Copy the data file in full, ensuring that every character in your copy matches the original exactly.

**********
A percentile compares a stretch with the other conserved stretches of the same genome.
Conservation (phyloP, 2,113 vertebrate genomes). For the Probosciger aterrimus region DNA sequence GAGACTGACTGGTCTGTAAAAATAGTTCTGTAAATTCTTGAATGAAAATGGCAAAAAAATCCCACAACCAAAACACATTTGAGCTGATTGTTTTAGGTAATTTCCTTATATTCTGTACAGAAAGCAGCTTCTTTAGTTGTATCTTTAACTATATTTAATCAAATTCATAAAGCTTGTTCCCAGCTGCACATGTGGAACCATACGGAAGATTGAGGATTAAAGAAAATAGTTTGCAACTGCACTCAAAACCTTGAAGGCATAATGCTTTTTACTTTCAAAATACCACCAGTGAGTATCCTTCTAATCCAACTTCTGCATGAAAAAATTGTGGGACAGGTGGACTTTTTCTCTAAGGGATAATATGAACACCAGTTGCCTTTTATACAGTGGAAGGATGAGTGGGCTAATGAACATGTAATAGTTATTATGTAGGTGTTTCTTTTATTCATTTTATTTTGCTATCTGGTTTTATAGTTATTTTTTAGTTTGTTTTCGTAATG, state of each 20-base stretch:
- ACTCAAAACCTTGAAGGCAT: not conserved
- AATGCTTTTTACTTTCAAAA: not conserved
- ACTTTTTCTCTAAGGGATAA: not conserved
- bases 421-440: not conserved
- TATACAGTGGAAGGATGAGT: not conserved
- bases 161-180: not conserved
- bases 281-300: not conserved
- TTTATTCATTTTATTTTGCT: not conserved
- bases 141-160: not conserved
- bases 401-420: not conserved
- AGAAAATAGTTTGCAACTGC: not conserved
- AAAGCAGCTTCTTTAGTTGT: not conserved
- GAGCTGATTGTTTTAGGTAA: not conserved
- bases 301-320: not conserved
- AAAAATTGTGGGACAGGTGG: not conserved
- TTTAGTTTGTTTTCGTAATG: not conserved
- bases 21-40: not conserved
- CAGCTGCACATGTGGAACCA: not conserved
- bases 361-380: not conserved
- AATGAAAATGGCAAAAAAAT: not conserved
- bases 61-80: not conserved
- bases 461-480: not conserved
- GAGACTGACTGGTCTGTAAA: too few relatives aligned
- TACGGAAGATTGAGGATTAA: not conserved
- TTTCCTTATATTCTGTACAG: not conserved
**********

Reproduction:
A percentile compares a stretch with the other conserved stretches of the same genome.
Conservation (phyloP, 2,113 vertebrate genomes). For the Probosciger aterrimus region DNA sequence GAGACTGACTGGTCTGTAAAAATAGTTCTGTAAATTCTTGAATGAAAATGGCAAAAAAATCCCACAACCAAAACACATTTGAGCTGATTGTTTTAGGTAATTTCCTTATATTCTGTACAGAAAGCAGCTTCTTTAGTTGTATCTTTAACTATATTTAATCAAATTCATAAAGCTTGTTCCCAGCTGCACATGTGGAACCATACGGAAGATTGAGGATTAAAGAAAATAGTTTGCAACTGCACTCAAAACCTTGAAGGCATAATGCTTTTTACTTTCAAAATACCACCAGTGAGTATCCTTCTAATCCAACTTCTGCATGAAAAAATTGTGGGACAGGTGGACTTTTTCTCTAAGGGATAATATGAACACCAGTTGCCTTTTATACAGTGGAAGGATGAGTGGGCTAATGAACATGTAATAGTTATTATGTAGGTGTTTCTTTTATTCATTTTATTTTGCTATCTGGTTTTATAGTTATTTTTTAGTTTGTTTTCGTAATG, state of each 20-base stretch:
- ACTCAAAACCTTGAAGGCAT: not conserved
- AATGCTTTTTACTTTCAAAA: not conserved
- ACTTTTTCTCTAAGGGATAA: not conserved
- bases 421-440: not conserved
- TATACAGTGGAAGGATGAGT: not conserved
- bases 161-180: not conserved
- bases 281-300: not conserved
- TTTATTCATTTTATTTTGCT: not conserved
- bases 141-160: not conserved
- bases 401-420: not conserved
- AGAAAATAGTTTGCAACTGC: not conserved
- AAAGCAGCTTCTTTAGTTGT: not conserved
- GAGCTGATTGTTTTAGGTAA: not conserved
- bases 301-320: not conserved
- AAAAATTGTGGGACAGGTGG: not conserved
- TTTAGTTTGTTTTCGTAATG: not conserved
- bases 21-40: not conserved
- CAGCTGCACATGTGGAACCA: not conserved
- bases 361-380: not conserved
- AATGAAAATGGCAAAAAAAT: not conserved
- bases 61-80: not conserved
- bases 461-480: not conserved
- GAGACTGACTGGTCTGTAAA: too few relatives aligned
- TACGGAAGATTGAGGATTAA: not conserved
- TTTCCTTATATTCTGTACAG: not conserved